Have you ever wondered what animals do when it snows? For many species, food sources and water are buried under snow and ice. But to other animals, snow is a protective layer providing warmth and cover from predators.
One way animals deal with snow is to sleep. Well, not sleep exactly! Many animals undergo a type of torpidity, or change in their body’s metabolism. Hibernation is the most dramatic example of this. True hibernators cannot be easily woken up and are largely unresponsive to external stimuli. The often-used example for hibernators, the black bear, is not a true hibernator because it actually can be awakened quite easily.
Groundhogs are true hibernators. A groundhog’s heart rate goes from 80 beats a minute when active to four or five beats a minute when in hibernation. Its body temperature drops from 98 degrees Fahrenheit to 38 degrees Fahrenheit.
Less extreme than hibernation is torpor. Skunks and raccoons enter a state of torpor where they are able to live off the fat they stored during the summer and fall. They are easily awakened and come out during nicer weather to search for food.
Cold-blooded animals are more accurately said to go dormant. They lack the internal mechanisms to produce heat that warm-blooded animals have. Reptiles and amphibians move to protected places underground, or under water, to avoid freezing temperatures and snow. Freezing liquid in their cells can destroy tissue, but some species can tolerate low levels of ice between cells. Spring peepers, chorus frogs, gray tree frogs and wood frogs can tolerate a frozen state. These frogs thaw out in spring, which is why we hear them sing so early in the season.
Then there are those animals that don’t hibernate at all. Foxes, weasels and other predators have to hunt throughout the winter. They have a well-developed sense of hearing or smell to be able to hunt for prey buried beneath the snow. Flying squirrels, who normally live alone, will occupy collective dens to conserve body heat. The white-tailed deer grows a winter coat with longer hair. This hair is also hollow inside to provide good insulation against the cold. This adaptation works so well that snow won’t melt after landing on the deer.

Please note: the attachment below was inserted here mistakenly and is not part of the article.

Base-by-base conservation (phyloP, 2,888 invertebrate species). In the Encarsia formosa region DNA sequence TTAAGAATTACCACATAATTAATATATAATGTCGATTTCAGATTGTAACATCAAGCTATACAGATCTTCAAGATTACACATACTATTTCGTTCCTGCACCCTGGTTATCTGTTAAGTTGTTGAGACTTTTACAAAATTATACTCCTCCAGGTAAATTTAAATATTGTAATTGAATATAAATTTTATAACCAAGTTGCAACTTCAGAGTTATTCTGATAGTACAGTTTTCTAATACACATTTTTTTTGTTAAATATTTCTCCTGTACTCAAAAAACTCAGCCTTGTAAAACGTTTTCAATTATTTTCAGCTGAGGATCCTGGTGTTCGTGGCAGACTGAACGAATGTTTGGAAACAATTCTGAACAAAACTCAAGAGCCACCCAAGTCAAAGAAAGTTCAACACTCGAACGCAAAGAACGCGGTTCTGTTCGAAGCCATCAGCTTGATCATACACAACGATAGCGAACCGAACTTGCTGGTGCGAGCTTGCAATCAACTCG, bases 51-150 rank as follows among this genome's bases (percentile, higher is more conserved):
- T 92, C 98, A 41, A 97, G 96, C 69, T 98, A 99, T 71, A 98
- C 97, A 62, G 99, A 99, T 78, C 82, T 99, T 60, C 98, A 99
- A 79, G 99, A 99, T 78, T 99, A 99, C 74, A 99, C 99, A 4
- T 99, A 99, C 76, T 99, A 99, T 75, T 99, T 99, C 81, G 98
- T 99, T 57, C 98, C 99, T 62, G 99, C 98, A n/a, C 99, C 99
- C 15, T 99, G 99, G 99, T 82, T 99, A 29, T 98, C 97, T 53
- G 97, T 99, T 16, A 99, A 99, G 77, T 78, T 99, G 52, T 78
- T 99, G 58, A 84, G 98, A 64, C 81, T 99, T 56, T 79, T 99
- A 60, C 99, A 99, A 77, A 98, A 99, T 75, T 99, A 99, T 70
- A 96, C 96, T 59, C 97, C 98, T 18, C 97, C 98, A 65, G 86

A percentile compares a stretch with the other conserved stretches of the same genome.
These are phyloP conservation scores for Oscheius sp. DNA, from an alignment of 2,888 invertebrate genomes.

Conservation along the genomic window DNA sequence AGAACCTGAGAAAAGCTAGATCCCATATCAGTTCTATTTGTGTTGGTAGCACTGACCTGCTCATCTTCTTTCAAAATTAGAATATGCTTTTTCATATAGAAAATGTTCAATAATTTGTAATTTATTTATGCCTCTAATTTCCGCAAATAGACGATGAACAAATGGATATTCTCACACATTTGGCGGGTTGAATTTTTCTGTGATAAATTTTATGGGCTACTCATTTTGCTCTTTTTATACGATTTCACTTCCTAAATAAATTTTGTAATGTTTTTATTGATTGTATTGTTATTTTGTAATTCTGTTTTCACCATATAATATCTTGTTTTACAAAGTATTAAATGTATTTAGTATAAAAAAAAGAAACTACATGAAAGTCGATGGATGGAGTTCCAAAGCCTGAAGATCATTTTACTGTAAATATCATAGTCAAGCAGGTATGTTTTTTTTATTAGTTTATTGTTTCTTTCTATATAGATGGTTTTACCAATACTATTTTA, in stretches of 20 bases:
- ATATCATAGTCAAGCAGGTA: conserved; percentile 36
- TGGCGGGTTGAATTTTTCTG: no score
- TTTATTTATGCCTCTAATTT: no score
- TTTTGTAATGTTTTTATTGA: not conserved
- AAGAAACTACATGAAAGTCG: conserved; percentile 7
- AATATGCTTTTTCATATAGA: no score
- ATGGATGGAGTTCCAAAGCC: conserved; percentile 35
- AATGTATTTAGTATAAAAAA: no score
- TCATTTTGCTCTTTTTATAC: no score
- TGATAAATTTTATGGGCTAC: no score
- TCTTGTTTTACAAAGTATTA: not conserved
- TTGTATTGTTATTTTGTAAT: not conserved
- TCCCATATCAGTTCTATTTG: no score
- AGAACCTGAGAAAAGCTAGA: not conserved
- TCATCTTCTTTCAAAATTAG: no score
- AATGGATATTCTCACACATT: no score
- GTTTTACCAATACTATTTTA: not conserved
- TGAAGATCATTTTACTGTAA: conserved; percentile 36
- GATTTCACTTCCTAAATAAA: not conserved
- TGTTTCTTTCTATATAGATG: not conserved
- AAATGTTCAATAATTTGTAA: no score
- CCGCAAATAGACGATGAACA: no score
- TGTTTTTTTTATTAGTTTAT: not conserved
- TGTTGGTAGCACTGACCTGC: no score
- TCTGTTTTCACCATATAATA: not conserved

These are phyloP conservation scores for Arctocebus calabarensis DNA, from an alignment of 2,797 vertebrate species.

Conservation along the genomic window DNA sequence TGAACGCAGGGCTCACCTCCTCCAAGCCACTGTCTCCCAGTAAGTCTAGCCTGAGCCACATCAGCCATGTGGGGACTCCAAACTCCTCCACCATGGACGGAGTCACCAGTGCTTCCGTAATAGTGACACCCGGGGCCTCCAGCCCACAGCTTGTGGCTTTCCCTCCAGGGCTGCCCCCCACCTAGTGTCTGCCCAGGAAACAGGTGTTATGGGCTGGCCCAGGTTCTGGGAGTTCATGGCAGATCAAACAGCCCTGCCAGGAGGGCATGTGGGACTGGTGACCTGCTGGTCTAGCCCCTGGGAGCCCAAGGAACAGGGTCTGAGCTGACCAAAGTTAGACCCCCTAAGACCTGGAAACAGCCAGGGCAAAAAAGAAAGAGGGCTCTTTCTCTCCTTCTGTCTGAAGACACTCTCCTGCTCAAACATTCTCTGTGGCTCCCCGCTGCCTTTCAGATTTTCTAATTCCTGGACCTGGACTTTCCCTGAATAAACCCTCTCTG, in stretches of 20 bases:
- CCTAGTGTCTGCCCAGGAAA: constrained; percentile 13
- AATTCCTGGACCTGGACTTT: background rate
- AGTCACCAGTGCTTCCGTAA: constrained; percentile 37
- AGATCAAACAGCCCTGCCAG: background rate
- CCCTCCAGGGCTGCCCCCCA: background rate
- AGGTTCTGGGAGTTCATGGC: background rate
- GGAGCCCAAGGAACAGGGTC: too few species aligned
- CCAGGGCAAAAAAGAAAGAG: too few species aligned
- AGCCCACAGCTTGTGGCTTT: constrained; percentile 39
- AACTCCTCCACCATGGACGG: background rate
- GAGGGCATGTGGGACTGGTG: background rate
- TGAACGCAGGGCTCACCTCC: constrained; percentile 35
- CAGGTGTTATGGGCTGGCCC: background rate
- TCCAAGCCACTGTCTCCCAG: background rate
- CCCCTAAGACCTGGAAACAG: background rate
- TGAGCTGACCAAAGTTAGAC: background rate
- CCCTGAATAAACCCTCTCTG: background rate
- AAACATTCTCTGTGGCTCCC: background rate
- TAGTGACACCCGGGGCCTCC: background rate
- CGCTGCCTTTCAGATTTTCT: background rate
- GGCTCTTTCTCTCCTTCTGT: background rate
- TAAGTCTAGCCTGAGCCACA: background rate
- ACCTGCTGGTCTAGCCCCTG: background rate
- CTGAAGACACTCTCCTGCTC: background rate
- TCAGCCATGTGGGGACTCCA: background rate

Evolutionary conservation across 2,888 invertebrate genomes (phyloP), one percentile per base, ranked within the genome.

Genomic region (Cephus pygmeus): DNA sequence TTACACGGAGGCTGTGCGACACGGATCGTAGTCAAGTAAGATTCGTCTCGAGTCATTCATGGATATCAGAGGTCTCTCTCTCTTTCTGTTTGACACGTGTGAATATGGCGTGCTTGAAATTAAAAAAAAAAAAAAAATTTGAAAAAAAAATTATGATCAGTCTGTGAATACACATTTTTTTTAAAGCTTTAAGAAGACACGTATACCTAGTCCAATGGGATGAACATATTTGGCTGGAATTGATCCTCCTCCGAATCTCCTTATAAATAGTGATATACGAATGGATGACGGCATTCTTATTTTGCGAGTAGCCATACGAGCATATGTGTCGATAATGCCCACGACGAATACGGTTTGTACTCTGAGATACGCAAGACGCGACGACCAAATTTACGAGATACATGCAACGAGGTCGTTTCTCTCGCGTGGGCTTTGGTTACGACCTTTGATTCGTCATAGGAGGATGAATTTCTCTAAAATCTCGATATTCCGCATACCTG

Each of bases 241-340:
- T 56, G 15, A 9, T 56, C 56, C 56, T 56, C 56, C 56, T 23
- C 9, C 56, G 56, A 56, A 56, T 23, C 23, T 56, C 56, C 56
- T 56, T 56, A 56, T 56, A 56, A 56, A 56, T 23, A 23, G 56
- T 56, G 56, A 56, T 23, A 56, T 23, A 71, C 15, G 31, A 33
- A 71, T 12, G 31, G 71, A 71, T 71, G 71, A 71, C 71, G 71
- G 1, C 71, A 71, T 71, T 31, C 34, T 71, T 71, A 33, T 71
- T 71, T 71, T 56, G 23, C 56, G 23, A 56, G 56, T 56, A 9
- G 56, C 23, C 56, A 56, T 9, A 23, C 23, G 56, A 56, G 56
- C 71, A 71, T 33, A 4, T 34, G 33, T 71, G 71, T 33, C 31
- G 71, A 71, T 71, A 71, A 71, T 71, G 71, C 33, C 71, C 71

These animals have all adapted to dealing with the inconvenience of a winter snow. However, there are animals that rely on the snow for warmth and protection. On cold nights, ruffed grouse will fly into a deep snowdrift. The snow provides a very effective barrier against severe cold and wind. They will rest under the snow until the severe weather passes.
Small mammals such as mice and meadow voles remain active throughout the winter. They make little haystack nests to keep them warm during the winter and they create tunnel systems among the grasses under the snow. This hides them from hawks and other predators. The temperature is much warmer beneath the snow. Air is trapped amongst the snowflakes as they fall and this provides good insulation. The temperature under a layer of snow does not usually fall below freezing. The heat from any animals or plants under the snow is trapped in a warm “igloo.”
The next time you are shoveling snow, don’t forget the animals who have escaped it, by migrating or going dormant, and those that welcome it, and build tunnels and igloos into it.
By Jamie Kidwell (From Parkscope Winter 2011)